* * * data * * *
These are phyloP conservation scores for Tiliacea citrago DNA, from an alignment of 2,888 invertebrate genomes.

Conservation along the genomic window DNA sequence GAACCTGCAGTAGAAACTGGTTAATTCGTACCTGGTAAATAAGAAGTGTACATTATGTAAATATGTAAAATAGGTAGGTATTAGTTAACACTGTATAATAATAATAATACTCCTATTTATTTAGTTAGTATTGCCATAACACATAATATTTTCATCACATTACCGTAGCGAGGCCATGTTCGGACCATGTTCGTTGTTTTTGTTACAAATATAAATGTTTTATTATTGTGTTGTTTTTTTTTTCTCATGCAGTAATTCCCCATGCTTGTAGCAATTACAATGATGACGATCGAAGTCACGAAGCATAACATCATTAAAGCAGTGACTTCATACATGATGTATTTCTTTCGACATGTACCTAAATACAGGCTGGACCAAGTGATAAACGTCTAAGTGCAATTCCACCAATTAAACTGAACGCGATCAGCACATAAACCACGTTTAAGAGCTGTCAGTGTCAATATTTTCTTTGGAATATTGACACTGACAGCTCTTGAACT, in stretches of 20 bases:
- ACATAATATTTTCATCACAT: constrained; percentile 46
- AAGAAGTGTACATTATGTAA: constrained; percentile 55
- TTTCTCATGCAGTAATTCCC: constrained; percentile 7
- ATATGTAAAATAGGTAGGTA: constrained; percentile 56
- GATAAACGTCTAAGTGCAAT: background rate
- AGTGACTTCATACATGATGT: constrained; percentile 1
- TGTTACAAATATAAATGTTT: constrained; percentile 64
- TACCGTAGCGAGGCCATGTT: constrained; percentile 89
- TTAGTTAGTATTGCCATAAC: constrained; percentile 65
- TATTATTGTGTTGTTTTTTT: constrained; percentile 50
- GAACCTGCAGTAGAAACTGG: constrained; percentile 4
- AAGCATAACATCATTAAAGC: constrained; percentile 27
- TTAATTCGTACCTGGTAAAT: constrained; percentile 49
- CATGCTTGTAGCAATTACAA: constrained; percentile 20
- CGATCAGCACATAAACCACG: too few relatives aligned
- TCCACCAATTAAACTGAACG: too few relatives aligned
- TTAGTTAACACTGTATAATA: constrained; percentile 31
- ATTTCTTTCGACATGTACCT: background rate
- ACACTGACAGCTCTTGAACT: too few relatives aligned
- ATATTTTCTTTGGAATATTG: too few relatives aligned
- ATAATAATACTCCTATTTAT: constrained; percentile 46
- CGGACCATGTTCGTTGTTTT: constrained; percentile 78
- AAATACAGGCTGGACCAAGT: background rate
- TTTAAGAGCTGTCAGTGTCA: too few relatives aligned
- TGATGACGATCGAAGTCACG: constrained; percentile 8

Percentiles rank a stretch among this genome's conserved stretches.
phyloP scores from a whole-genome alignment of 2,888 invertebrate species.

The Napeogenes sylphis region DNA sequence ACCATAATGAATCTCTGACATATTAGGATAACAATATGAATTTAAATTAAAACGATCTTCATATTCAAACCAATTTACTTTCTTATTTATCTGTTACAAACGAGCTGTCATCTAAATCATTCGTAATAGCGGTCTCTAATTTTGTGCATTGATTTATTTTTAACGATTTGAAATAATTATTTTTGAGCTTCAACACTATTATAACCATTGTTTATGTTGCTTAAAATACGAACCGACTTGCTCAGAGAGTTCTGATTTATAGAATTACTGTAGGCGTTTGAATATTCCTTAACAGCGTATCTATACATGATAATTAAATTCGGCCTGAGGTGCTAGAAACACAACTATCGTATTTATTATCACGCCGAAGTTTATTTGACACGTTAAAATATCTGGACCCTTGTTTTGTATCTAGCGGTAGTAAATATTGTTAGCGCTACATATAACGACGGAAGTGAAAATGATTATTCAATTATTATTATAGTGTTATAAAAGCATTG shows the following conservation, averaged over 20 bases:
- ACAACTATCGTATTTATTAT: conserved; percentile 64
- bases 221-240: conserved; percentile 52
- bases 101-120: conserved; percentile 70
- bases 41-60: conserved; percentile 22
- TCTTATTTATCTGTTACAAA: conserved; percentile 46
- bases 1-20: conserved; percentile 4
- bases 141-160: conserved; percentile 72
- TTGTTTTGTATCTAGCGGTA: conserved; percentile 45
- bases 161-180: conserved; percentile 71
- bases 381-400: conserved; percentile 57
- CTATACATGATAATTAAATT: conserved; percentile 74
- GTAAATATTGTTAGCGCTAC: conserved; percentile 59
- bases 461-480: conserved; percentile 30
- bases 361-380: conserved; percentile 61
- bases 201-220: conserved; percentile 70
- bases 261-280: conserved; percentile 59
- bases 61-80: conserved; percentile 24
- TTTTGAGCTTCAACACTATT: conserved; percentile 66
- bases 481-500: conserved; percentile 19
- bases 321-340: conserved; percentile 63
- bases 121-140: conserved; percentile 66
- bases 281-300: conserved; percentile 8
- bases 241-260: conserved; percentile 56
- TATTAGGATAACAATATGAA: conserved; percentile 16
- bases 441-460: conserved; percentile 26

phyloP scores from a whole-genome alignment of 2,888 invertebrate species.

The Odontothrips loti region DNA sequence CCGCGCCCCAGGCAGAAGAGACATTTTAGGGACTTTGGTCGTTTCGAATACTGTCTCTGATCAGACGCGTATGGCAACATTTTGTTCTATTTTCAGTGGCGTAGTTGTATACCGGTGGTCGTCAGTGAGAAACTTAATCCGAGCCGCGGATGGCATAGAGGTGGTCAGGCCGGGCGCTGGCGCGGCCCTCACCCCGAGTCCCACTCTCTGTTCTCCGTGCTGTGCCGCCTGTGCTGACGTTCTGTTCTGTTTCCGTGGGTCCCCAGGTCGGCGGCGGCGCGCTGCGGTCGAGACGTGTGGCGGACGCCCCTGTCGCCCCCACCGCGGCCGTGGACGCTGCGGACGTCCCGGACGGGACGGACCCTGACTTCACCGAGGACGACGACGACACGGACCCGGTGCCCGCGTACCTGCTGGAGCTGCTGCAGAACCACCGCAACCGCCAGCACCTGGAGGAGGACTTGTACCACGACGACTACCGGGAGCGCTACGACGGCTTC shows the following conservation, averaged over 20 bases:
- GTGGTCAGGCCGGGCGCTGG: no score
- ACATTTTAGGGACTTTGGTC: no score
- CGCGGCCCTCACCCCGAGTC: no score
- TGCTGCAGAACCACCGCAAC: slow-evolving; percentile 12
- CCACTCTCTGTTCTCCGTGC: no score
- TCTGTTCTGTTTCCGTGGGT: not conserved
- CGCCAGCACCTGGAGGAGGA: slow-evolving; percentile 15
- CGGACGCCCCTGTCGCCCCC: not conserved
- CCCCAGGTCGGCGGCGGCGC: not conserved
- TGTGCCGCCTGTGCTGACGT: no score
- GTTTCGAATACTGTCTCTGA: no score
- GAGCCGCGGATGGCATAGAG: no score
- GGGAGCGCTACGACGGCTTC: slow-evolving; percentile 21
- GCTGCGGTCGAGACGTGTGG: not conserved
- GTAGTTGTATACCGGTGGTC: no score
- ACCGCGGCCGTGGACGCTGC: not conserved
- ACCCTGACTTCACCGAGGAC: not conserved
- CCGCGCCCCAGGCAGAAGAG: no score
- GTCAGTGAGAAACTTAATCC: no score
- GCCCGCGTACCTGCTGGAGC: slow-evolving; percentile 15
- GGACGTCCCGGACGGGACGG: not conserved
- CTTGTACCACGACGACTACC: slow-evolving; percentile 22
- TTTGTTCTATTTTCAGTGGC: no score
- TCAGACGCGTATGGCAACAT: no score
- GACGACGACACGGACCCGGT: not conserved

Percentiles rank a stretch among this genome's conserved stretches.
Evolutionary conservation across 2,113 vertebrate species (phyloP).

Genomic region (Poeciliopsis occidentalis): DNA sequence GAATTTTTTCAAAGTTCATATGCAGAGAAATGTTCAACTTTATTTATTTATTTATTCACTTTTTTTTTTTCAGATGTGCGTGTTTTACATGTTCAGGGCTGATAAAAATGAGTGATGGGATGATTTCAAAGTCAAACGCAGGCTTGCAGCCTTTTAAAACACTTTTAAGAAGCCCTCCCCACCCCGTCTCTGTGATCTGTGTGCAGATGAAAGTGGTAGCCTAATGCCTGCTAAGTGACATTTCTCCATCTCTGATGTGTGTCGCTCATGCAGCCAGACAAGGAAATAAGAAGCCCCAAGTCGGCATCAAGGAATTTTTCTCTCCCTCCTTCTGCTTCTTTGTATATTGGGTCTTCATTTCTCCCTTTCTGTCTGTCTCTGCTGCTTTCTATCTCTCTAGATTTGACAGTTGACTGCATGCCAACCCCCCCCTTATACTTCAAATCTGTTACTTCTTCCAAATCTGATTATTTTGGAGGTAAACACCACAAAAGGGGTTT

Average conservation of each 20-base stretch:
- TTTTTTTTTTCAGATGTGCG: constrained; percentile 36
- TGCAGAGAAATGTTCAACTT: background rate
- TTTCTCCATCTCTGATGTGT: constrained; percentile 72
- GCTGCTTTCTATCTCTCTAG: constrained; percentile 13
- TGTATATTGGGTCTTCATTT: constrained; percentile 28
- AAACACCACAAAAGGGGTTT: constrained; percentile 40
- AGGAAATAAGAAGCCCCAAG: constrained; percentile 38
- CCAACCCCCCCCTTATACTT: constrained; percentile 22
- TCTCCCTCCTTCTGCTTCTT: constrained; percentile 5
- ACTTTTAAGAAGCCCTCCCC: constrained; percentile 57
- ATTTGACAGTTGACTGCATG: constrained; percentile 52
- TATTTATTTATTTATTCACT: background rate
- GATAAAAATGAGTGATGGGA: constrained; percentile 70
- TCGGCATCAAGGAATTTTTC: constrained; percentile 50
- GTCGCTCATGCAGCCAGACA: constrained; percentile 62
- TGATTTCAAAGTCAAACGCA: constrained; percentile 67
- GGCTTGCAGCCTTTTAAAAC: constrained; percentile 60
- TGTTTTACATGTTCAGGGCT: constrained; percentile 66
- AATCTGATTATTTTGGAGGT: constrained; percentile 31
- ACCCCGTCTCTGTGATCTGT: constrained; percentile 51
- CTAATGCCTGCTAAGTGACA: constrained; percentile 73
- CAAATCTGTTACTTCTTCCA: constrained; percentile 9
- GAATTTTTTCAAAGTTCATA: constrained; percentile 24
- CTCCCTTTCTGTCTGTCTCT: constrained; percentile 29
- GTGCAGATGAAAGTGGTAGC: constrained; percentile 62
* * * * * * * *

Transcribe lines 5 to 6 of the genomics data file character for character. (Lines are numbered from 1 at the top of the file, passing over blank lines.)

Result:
- TTTCTCATGCAGTAATTCCC: constrained; percentile 7
- ATATGTAAAATAGGTAGGTA: constrained; percentile 56